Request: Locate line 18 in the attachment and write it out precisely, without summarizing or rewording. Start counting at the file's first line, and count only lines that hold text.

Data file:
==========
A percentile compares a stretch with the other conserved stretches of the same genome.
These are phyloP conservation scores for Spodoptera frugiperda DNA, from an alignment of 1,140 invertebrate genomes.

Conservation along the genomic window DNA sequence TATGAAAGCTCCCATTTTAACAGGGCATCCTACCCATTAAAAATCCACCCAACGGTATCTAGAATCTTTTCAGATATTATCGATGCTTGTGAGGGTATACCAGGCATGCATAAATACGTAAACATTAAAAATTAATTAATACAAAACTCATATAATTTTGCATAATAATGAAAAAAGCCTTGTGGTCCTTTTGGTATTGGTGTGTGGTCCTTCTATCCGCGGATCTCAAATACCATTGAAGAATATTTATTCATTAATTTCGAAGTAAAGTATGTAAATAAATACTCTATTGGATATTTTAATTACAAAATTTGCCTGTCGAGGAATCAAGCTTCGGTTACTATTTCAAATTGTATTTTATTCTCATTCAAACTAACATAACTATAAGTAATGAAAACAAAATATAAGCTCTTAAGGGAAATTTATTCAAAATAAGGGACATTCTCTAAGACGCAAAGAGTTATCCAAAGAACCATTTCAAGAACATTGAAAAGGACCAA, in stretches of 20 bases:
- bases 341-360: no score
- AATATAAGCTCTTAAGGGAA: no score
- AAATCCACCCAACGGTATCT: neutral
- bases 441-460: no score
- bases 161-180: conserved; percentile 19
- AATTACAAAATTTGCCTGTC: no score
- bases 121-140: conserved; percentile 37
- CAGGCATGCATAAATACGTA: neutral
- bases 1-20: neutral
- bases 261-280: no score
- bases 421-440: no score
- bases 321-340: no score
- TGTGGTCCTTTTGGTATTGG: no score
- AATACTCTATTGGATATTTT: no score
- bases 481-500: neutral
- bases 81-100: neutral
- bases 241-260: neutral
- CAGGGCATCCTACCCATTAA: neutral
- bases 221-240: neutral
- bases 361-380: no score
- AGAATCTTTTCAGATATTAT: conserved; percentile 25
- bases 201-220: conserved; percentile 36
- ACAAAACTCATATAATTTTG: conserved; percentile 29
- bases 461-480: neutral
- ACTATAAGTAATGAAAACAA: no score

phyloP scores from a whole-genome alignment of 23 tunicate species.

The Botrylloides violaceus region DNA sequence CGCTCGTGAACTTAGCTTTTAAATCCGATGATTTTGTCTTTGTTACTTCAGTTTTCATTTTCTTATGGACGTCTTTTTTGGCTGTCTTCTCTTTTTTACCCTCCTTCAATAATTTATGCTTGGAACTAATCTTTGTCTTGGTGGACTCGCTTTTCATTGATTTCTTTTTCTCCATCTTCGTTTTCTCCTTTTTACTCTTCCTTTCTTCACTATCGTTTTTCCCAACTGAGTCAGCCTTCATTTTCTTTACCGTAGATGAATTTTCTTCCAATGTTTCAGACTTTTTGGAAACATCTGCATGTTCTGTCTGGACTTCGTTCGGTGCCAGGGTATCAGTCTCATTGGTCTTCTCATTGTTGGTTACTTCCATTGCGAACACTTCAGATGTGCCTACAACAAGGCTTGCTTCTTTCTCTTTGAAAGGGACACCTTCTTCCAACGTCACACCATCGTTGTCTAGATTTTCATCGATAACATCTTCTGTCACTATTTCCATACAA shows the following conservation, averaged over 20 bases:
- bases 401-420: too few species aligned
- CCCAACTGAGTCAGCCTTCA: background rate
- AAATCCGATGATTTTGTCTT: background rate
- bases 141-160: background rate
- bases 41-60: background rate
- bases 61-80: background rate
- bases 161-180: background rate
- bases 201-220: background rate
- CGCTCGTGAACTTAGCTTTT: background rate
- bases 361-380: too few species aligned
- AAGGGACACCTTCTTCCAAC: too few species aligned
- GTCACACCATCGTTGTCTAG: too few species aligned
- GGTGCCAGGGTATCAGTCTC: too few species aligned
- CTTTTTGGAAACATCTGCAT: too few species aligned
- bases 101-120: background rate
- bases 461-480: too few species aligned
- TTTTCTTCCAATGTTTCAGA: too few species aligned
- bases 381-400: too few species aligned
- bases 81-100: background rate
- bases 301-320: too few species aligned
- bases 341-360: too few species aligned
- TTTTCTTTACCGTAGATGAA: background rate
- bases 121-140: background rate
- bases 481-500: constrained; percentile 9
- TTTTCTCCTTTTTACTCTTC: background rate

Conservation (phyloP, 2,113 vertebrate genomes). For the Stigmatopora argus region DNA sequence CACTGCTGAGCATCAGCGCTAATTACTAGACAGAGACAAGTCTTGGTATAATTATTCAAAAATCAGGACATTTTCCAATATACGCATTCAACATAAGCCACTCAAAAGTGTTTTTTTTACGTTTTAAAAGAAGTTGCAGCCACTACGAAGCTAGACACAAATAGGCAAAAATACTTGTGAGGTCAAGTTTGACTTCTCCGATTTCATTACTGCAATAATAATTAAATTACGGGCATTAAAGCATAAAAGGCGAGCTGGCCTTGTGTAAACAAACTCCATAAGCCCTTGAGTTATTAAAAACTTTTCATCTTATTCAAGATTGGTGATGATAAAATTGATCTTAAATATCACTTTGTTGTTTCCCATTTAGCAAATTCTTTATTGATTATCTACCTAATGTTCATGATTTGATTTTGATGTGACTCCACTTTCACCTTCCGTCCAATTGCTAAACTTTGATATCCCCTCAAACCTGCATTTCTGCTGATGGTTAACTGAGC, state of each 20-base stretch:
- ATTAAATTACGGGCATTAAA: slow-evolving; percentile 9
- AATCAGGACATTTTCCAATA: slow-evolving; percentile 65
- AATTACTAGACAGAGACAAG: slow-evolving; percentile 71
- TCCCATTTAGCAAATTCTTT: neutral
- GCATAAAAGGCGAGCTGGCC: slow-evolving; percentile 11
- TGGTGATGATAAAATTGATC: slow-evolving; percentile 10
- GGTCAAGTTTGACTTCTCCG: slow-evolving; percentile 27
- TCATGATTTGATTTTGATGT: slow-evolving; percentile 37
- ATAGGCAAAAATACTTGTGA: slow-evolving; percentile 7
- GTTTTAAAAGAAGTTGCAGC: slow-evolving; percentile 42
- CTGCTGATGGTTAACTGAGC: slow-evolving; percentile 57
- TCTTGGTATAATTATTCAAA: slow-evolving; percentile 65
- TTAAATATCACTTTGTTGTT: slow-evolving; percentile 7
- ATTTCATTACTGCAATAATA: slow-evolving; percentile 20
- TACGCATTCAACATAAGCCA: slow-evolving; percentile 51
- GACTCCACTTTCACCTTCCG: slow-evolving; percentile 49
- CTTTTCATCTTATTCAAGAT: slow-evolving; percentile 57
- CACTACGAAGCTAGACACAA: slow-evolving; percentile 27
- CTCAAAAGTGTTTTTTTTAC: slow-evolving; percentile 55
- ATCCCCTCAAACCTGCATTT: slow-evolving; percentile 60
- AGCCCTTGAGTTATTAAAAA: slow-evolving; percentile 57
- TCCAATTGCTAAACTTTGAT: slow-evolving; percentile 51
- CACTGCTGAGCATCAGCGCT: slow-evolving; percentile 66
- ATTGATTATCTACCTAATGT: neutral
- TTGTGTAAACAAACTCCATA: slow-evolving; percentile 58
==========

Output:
- bases 481-500: neutral